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Saudi Arabia, UAE discuss military cooperation after 'positive' Houthi truce offer

Khalid bin Salman responded positively to the truce offer [AFP]

Date of publication: 7 October, 2019

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Saudi's deputy defence minister and Abu Dhabi's crown prince discussed military cooperation following a positive response by Riyadh to a truce offer from Yemen's Houthi rebels.
Top officials from Saudi Arabia and the UAE, leading players in a coalition battling Yemen’s Houthi rebels, have discussed military cooperation following a positive response by Riyadh to a truce offer from the insurgents.

Saudi's deputy defence minister Prince Khalid bin Salman met with Abu Dhabi Crown Prince Sheikh Mohammed bin Zayed Al-Nahyan in the UAE capital to discuss "coordination and joint action in defence and military affairs", Emirati state news agency WAM reported on Monday.

The two officials, who spoke late on Sunday, also discussed the "challenges" facing the Gulf region and "their implications on the security" of the region, WAM said.

Last week, Prince Khalid said on Twitter that a truce offer made last month by Yemen's Houthi rebels was "perceived positively" by the kingdom and hoped it would be "implemented effectively". 

Since 2015, Riyadh has led a military coalition in support of Yemen's internationally recognised government against the Iran-backed Houthis. 

The conflict has killed tens of thousands of people, most of them civilians, according to humanitarian organisations, and left Yemen faced with what the UN terms the world's worst humanitarian crisis. 

     
Translation: The truce announced from Yemen is viewed positively by the Kingdom, as this is what it always seeks, and hopes that it will be implemented effectively as confirmed by His Highness the Crown Prince.

 



The Houthis offered to halt all attacks on Saudi Arabia as part of a peace initiative to end the devastating conflict, later repeating their proposal despite continued airstrikes from the Saudi-led coalition. 

The offer came after the Houthis claimed responsibility for attacks on September 14 against two key Saudi oil installations that temporarily knocked out half of the OPEC giant's production.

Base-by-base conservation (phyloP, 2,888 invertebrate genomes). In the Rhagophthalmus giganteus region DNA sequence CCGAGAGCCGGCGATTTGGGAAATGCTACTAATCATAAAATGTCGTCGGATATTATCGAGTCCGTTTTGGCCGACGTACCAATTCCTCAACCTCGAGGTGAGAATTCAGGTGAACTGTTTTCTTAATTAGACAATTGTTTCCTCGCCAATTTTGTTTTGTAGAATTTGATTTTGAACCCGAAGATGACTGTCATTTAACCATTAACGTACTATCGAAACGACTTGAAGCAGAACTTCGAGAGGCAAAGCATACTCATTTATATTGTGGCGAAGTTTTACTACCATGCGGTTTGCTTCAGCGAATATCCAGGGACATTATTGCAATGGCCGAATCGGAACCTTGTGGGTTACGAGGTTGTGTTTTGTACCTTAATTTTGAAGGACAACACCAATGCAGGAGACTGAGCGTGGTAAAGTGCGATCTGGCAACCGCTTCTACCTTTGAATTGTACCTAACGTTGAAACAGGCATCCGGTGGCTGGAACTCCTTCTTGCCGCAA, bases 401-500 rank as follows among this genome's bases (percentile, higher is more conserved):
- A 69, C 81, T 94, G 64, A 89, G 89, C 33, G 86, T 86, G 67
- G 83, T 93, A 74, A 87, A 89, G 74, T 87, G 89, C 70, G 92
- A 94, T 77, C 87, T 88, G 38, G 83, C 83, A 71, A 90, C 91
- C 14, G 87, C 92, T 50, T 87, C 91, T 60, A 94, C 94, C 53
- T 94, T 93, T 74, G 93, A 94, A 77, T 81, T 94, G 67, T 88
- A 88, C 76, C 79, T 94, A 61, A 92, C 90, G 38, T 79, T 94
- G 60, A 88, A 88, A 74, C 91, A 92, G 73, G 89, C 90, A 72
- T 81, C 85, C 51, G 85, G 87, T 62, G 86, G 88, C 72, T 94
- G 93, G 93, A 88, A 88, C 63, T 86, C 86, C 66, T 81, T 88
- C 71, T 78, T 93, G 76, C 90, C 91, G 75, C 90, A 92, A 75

Riyadh and Washington, however, blamed Iran for the attacks - a charge denied by Tehran.

The latest developments also came after the rebels freed 290 prisoners, including dozens of survivors from a Saudi-led coalition strike on a detention centre earlier this month, the International Committee of the Red Cross confirmed last week.

The ICRC hailed the move as "a positive step that will hopefully revive the release, transfer and repatriation of conflict-related detainees" under a deal struck last year between the rebels and Yemen's government.

The United Nations' special envoy for Yemen, Martin Griffiths, welcomed the initiative to "unilaterally release detainees".

"I hope this step will lead to further initiatives that will facilitate the exchange of all the conflict-related detainees as per the Stockholm Agreement" Griffiths said, referring to the 2018 accord.

He called on all parties to work together to speed prisoner releases, saying they and their families had "endured profound pain and suffering." 

In a statement, he urged the parties to meet at the "nearest opportunity" to resume the discussions on future exchanges.

The fighting in Yemen has displaced millions and left more than two-thirds of the population in need of aid.

The United Nations has described Yemen as the world's worst humanitarian crisis.

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